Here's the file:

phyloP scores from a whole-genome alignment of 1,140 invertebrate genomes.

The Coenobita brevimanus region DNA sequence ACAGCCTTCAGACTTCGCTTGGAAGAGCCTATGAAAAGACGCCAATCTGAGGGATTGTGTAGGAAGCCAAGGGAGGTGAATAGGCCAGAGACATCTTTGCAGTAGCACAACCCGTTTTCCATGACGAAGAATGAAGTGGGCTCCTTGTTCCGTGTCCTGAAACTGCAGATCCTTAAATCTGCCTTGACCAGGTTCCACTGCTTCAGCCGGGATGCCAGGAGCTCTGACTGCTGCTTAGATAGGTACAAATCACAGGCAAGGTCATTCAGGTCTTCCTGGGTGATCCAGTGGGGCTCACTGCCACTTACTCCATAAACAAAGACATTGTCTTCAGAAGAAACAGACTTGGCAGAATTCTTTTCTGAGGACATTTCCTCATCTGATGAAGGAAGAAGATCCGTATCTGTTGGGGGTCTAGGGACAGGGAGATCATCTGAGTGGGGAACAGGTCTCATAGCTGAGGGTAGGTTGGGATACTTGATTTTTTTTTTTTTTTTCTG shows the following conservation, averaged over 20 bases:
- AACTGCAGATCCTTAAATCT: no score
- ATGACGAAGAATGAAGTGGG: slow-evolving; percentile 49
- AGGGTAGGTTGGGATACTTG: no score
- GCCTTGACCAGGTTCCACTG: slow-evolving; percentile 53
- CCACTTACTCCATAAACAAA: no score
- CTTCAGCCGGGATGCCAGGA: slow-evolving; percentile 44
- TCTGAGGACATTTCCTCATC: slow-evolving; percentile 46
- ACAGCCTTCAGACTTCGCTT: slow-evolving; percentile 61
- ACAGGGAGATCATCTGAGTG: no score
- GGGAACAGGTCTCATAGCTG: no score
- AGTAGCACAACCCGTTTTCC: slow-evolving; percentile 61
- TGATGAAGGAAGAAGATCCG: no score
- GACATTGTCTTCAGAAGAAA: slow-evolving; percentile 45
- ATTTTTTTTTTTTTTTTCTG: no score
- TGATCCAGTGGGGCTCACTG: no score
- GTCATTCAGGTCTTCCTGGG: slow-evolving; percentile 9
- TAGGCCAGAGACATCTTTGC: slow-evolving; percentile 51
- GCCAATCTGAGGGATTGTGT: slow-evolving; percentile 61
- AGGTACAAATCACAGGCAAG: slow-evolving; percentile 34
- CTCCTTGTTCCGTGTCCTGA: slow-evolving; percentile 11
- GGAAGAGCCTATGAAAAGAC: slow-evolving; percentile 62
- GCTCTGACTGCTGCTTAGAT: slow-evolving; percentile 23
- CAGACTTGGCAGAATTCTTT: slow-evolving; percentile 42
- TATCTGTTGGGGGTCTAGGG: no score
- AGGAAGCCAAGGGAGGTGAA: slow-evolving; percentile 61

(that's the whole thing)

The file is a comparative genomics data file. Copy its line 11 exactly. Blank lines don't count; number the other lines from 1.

- ACAGGGAGATCATCTGAGTG: no score